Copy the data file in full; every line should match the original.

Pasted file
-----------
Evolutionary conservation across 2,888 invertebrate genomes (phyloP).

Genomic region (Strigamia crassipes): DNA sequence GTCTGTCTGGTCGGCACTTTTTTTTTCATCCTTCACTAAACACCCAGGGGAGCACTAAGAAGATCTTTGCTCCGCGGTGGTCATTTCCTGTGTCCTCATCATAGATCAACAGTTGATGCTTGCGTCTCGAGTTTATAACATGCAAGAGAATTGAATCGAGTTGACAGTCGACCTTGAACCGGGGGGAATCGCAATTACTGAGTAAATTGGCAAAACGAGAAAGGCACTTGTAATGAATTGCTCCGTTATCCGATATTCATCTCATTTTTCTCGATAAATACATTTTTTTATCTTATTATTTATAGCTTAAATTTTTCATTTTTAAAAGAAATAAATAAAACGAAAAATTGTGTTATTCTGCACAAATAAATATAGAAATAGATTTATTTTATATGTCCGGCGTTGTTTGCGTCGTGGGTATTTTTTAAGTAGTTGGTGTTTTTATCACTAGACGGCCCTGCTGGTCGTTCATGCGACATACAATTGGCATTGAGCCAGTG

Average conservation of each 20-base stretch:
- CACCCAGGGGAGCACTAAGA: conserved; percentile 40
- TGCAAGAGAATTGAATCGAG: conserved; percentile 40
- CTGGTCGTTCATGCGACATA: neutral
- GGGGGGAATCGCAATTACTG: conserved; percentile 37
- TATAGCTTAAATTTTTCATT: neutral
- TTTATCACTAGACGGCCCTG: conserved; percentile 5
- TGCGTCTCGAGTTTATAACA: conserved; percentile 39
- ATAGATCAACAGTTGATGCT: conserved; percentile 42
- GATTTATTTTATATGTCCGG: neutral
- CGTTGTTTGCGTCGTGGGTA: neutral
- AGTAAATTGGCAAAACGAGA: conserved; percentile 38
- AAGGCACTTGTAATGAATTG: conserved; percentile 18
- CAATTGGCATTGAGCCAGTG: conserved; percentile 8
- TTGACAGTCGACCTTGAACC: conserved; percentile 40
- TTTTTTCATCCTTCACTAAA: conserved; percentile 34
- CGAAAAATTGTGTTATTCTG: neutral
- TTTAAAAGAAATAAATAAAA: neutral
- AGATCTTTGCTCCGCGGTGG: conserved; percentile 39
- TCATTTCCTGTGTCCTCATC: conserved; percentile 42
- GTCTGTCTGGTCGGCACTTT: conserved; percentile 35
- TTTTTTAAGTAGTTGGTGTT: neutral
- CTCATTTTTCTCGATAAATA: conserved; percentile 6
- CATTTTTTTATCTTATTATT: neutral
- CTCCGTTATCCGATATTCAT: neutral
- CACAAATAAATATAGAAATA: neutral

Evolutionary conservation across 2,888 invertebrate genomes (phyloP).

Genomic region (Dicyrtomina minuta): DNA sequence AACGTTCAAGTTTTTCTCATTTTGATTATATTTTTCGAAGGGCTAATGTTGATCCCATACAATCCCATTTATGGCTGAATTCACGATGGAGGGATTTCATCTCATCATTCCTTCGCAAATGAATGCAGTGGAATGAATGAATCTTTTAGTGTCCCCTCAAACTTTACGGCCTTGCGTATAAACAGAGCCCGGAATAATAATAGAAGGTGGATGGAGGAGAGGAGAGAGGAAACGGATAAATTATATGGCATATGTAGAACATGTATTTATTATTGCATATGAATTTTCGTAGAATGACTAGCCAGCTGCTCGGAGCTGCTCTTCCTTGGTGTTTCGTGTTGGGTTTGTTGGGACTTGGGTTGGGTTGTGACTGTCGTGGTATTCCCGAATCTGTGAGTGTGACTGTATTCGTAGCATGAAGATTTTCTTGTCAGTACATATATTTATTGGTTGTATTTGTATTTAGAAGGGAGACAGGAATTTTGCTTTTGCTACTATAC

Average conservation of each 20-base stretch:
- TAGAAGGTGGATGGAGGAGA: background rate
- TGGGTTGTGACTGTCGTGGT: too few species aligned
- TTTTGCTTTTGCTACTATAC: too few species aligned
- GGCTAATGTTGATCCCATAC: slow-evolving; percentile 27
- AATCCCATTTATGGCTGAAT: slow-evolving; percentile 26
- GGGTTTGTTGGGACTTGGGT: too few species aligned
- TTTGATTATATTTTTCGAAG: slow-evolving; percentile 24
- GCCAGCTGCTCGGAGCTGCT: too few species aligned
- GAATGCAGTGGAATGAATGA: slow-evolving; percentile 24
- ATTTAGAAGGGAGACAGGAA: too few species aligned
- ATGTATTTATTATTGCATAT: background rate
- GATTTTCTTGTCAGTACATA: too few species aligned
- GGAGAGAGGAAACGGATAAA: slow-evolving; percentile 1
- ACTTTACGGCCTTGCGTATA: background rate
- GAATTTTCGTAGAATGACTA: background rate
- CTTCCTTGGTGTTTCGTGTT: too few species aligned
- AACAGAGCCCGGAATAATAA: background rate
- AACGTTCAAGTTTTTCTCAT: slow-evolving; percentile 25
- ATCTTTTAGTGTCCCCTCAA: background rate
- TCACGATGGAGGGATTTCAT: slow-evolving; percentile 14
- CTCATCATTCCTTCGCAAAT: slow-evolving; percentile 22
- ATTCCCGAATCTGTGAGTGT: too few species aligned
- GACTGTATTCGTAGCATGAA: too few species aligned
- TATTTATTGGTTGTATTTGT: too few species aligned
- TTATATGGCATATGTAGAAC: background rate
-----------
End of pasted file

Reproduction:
Evolutionary conservation across 2,888 invertebrate genomes (phyloP).

Genomic region (Strigamia crassipes): DNA sequence GTCTGTCTGGTCGGCACTTTTTTTTTCATCCTTCACTAAACACCCAGGGGAGCACTAAGAAGATCTTTGCTCCGCGGTGGTCATTTCCTGTGTCCTCATCATAGATCAACAGTTGATGCTTGCGTCTCGAGTTTATAACATGCAAGAGAATTGAATCGAGTTGACAGTCGACCTTGAACCGGGGGGAATCGCAATTACTGAGTAAATTGGCAAAACGAGAAAGGCACTTGTAATGAATTGCTCCGTTATCCGATATTCATCTCATTTTTCTCGATAAATACATTTTTTTATCTTATTATTTATAGCTTAAATTTTTCATTTTTAAAAGAAATAAATAAAACGAAAAATTGTGTTATTCTGCACAAATAAATATAGAAATAGATTTATTTTATATGTCCGGCGTTGTTTGCGTCGTGGGTATTTTTTAAGTAGTTGGTGTTTTTATCACTAGACGGCCCTGCTGGTCGTTCATGCGACATACAATTGGCATTGAGCCAGTG

Average conservation of each 20-base stretch:
- CACCCAGGGGAGCACTAAGA: conserved; percentile 40
- TGCAAGAGAATTGAATCGAG: conserved; percentile 40
- CTGGTCGTTCATGCGACATA: neutral
- GGGGGGAATCGCAATTACTG: conserved; percentile 37
- TATAGCTTAAATTTTTCATT: neutral
- TTTATCACTAGACGGCCCTG: conserved; percentile 5
- TGCGTCTCGAGTTTATAACA: conserved; percentile 39
- ATAGATCAACAGTTGATGCT: conserved; percentile 42
- GATTTATTTTATATGTCCGG: neutral
- CGTTGTTTGCGTCGTGGGTA: neutral
- AGTAAATTGGCAAAACGAGA: conserved; percentile 38
- AAGGCACTTGTAATGAATTG: conserved; percentile 18
- CAATTGGCATTGAGCCAGTG: conserved; percentile 8
- TTGACAGTCGACCTTGAACC: conserved; percentile 40
- TTTTTTCATCCTTCACTAAA: conserved; percentile 34
- CGAAAAATTGTGTTATTCTG: neutral
- TTTAAAAGAAATAAATAAAA: neutral
- AGATCTTTGCTCCGCGGTGG: conserved; percentile 39
- TCATTTCCTGTGTCCTCATC: conserved; percentile 42
- GTCTGTCTGGTCGGCACTTT: conserved; percentile 35
- TTTTTTAAGTAGTTGGTGTT: neutral
- CTCATTTTTCTCGATAAATA: conserved; percentile 6
- CATTTTTTTATCTTATTATT: neutral
- CTCCGTTATCCGATATTCAT: neutral
- CACAAATAAATATAGAAATA: neutral

Evolutionary conservation across 2,888 invertebrate genomes (phyloP).

Genomic region (Dicyrtomina minuta): DNA sequence AACGTTCAAGTTTTTCTCATTTTGATTATATTTTTCGAAGGGCTAATGTTGATCCCATACAATCCCATTTATGGCTGAATTCACGATGGAGGGATTTCATCTCATCATTCCTTCGCAAATGAATGCAGTGGAATGAATGAATCTTTTAGTGTCCCCTCAAACTTTACGGCCTTGCGTATAAACAGAGCCCGGAATAATAATAGAAGGTGGATGGAGGAGAGGAGAGAGGAAACGGATAAATTATATGGCATATGTAGAACATGTATTTATTATTGCATATGAATTTTCGTAGAATGACTAGCCAGCTGCTCGGAGCTGCTCTTCCTTGGTGTTTCGTGTTGGGTTTGTTGGGACTTGGGTTGGGTTGTGACTGTCGTGGTATTCCCGAATCTGTGAGTGTGACTGTATTCGTAGCATGAAGATTTTCTTGTCAGTACATATATTTATTGGTTGTATTTGTATTTAGAAGGGAGACAGGAATTTTGCTTTTGCTACTATAC

Average conservation of each 20-base stretch:
- TAGAAGGTGGATGGAGGAGA: background rate
- TGGGTTGTGACTGTCGTGGT: too few species aligned
- TTTTGCTTTTGCTACTATAC: too few species aligned
- GGCTAATGTTGATCCCATAC: slow-evolving; percentile 27
- AATCCCATTTATGGCTGAAT: slow-evolving; percentile 26
- GGGTTTGTTGGGACTTGGGT: too few species aligned
- TTTGATTATATTTTTCGAAG: slow-evolving; percentile 24
- GCCAGCTGCTCGGAGCTGCT: too few species aligned
- GAATGCAGTGGAATGAATGA: slow-evolving; percentile 24
- ATTTAGAAGGGAGACAGGAA: too few species aligned
- ATGTATTTATTATTGCATAT: background rate
- GATTTTCTTGTCAGTACATA: too few species aligned
- GGAGAGAGGAAACGGATAAA: slow-evolving; percentile 1
- ACTTTACGGCCTTGCGTATA: background rate
- GAATTTTCGTAGAATGACTA: background rate
- CTTCCTTGGTGTTTCGTGTT: too few species aligned
- AACAGAGCCCGGAATAATAA: background rate
- AACGTTCAAGTTTTTCTCAT: slow-evolving; percentile 25
- ATCTTTTAGTGTCCCCTCAA: background rate
- TCACGATGGAGGGATTTCAT: slow-evolving; percentile 14
- CTCATCATTCCTTCGCAAAT: slow-evolving; percentile 22
- ATTCCCGAATCTGTGAGTGT: too few species aligned
- GACTGTATTCGTAGCATGAA: too few species aligned
- TATTTATTGGTTGTATTTGT: too few species aligned
- TTATATGGCATATGTAGAAC: background rate